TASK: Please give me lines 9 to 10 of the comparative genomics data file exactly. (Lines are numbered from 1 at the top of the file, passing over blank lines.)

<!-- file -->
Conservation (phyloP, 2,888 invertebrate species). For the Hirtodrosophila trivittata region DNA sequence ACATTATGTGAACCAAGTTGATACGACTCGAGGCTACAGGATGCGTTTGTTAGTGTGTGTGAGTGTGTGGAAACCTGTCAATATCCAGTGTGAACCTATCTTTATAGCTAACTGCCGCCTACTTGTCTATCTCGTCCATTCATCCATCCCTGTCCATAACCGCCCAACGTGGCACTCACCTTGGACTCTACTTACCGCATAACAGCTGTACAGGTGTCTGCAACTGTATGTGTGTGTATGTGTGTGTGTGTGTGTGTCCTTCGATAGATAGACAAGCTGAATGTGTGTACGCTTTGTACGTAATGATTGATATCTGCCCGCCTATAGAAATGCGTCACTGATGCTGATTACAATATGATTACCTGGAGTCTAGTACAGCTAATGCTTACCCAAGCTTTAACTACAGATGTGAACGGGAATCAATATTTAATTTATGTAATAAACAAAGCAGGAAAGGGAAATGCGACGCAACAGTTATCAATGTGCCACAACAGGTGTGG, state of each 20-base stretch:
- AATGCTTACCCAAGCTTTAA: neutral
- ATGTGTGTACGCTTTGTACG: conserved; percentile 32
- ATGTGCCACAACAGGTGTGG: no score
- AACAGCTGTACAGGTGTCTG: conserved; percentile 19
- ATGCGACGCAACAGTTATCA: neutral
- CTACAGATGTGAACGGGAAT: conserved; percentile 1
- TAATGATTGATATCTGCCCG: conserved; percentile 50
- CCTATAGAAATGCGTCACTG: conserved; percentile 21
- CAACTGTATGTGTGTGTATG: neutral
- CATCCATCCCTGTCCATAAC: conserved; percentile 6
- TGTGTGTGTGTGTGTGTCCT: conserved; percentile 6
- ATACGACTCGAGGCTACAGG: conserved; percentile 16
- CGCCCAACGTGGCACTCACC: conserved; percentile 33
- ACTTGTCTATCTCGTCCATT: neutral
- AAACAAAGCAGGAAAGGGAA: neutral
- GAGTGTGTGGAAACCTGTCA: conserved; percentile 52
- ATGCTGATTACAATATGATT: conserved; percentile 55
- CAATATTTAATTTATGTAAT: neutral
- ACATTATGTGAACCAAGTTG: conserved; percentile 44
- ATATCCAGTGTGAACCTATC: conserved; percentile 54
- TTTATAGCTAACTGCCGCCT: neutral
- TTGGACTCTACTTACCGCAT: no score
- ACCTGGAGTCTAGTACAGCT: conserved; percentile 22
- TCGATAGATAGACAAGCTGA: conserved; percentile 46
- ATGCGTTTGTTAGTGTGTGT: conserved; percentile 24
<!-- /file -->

- CCTATAGAAATGCGTCACTG: conserved; percentile 21
- CAACTGTATGTGTGTGTATG: neutral